The triplets are doing really well. I worried about them for the first couple of days and I marked them with raddle so I could tell them apart from a distance and keep an eye on them in case one seemed always on the unfed outer. They seem to swap around quite happily during feeding, when Dotty moves as she's grazing. Two will be attached and feeding, but her walking forward by a couple of steps gives the third lamb the opportunity to latch on for its chance of a feed.
This makes it look like they're all getting fed, but somebody's missing out under there.
Two lambs with a ewe are lovely to watch; three are even more fun.
This is 443, who spent most of the winter last year being a companion for Ivy and therefore learning about the sound and taste of feed-nuts. For the last week or so I've been feeding the ewes some feednuts with a bit of Magnesium Oxide, and 443 has been looking very interested in it all this afternoon! She's watching the sheep in the House paddock eating their nuts. The cows have been in the lane and out to the front by the yards, grazing what grass there is there, so they're sort of wandering around at will, almost wherever they like.
In case you don't know, since I've mentioned them several times lately, feed nuts are just pelletized ground grain products, often with a bit of Molasses and minerals thrown in. These ones are about 1cm in diameter and up to 3cm in length and the cows and sheep really like them!
I started feeding the sheep the nuts and Magnesium because Dotty was getting so slow in her last pregnant days and Babette is now looking a bit doubtful too. Part of Babette's problem is my own fault: last year she had Mastitis for the second time and we treated her for it and I talked to the vet about giving her a prophylactic dose of the appropriate drug again this year, to see if we could get on top of that problem once and for all. What I forgot, until after I'd wrestled her to the ground and injected her with a 10ml dose into a muscle, was that I ought to have divided the dose and injected into two places. I've made her very sore now, for which I am sorry. While I had her down, the first thing I did was tie a rope around her neck, leaving several feet to drag behind her so I could catch her again today and tomorrow without too much stress for either of us. I've been checking her regularly to ensure she's not got caught up on anything, nor got it wrapped around her own legs.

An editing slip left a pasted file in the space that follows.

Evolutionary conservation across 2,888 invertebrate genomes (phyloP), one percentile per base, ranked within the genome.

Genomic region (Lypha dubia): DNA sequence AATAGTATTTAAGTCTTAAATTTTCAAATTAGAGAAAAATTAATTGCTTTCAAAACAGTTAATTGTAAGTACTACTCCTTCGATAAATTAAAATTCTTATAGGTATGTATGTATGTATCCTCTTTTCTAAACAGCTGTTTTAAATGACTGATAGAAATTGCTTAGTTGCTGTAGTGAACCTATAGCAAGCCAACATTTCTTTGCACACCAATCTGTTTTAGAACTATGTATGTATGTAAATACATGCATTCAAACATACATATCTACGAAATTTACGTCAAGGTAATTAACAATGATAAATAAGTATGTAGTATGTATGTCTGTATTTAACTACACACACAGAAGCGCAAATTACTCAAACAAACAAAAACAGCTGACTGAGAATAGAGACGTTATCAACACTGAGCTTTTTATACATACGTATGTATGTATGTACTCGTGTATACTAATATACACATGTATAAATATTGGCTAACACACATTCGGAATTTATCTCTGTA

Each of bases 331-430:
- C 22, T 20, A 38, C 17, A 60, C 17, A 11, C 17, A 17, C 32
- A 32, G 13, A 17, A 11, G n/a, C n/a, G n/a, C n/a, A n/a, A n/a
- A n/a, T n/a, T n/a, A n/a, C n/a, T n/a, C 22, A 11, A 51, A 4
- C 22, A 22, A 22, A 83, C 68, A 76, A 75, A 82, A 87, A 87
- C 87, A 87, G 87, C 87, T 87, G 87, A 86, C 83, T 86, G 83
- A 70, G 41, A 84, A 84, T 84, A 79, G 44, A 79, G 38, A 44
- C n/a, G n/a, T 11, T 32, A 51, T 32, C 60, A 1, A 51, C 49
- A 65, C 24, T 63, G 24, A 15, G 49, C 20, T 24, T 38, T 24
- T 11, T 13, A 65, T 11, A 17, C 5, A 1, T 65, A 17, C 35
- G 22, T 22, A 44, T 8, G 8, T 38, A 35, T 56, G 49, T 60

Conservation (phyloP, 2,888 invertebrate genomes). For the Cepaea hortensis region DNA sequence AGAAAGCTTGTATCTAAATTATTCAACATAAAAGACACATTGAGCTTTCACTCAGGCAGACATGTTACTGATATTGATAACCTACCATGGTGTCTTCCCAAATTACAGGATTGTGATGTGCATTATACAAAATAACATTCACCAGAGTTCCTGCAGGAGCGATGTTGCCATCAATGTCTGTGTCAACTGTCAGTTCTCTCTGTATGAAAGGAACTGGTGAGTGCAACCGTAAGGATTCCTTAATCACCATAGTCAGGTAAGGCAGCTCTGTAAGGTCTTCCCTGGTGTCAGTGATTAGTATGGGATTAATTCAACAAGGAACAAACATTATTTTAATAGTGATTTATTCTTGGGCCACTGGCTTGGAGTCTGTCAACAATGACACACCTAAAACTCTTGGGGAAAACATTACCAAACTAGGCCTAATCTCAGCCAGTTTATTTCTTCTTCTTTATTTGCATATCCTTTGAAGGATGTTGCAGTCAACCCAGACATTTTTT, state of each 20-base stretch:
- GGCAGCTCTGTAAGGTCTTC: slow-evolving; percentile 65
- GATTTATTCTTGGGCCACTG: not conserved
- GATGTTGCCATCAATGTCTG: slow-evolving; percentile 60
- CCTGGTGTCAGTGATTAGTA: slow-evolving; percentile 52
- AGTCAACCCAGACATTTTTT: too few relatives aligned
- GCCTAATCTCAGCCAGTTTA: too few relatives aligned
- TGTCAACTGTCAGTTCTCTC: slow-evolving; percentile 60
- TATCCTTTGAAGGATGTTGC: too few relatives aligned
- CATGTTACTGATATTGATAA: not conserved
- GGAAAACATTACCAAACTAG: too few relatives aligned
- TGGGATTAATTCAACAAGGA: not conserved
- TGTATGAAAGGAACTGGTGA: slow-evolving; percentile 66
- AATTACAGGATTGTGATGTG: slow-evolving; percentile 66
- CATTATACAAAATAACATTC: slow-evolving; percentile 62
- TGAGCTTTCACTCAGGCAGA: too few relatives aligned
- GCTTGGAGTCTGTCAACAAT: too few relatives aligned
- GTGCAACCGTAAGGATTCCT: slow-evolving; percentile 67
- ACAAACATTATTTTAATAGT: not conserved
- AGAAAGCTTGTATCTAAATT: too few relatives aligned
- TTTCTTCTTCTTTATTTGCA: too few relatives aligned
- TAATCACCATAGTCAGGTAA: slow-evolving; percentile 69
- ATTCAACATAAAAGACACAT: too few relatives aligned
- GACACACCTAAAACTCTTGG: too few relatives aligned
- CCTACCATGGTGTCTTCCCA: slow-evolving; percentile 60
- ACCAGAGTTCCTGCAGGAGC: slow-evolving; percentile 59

After an absence of 16 long days, Stephan finally arrived home this afternoon. He built a deck, a pergola and two farm fences while he was away. I'm glad he's home.
Babette had two rather large ram lambs with her by the time I checked this morning, born around 7am. I'll have to check back, but I suspect this is the first time she's ever lambed without any assistance!
In the early afternoon Stephan and I tipped her over and inspected her udder, finding that the previously infected teat wasn't yielding anything liquid at all and feels hard, all the way down to the teat. However, the other half of her udder is producing good-looking colostrum, so we made sure both lambs had a feed and left her to it.
She has such a large udder that I hope she'll be able to feed the two of them adequately from one side. If Dotty can do three lambs on two teats, hopefully Babette can do two on one.
This afternoon the cows all broke into a riverbank area they oughtn't to have been in and when we got them out, I noticed one of the young cows limping very painfully on one of her front feet. Since they were near the yards, we walked her to them, put her in the head-bail to hold her still and Stephan picked up her foot, finding a four-inch long piece of finger-thick tree branch stuck between her two toes. Poor thing; it happens from time to time and mostly they manage to shake out whatever gets in there, or dislodge it as they walk around. I suspect this stick was poking right into the soft skin between her toes, so she wasn't likely to get it out on her own.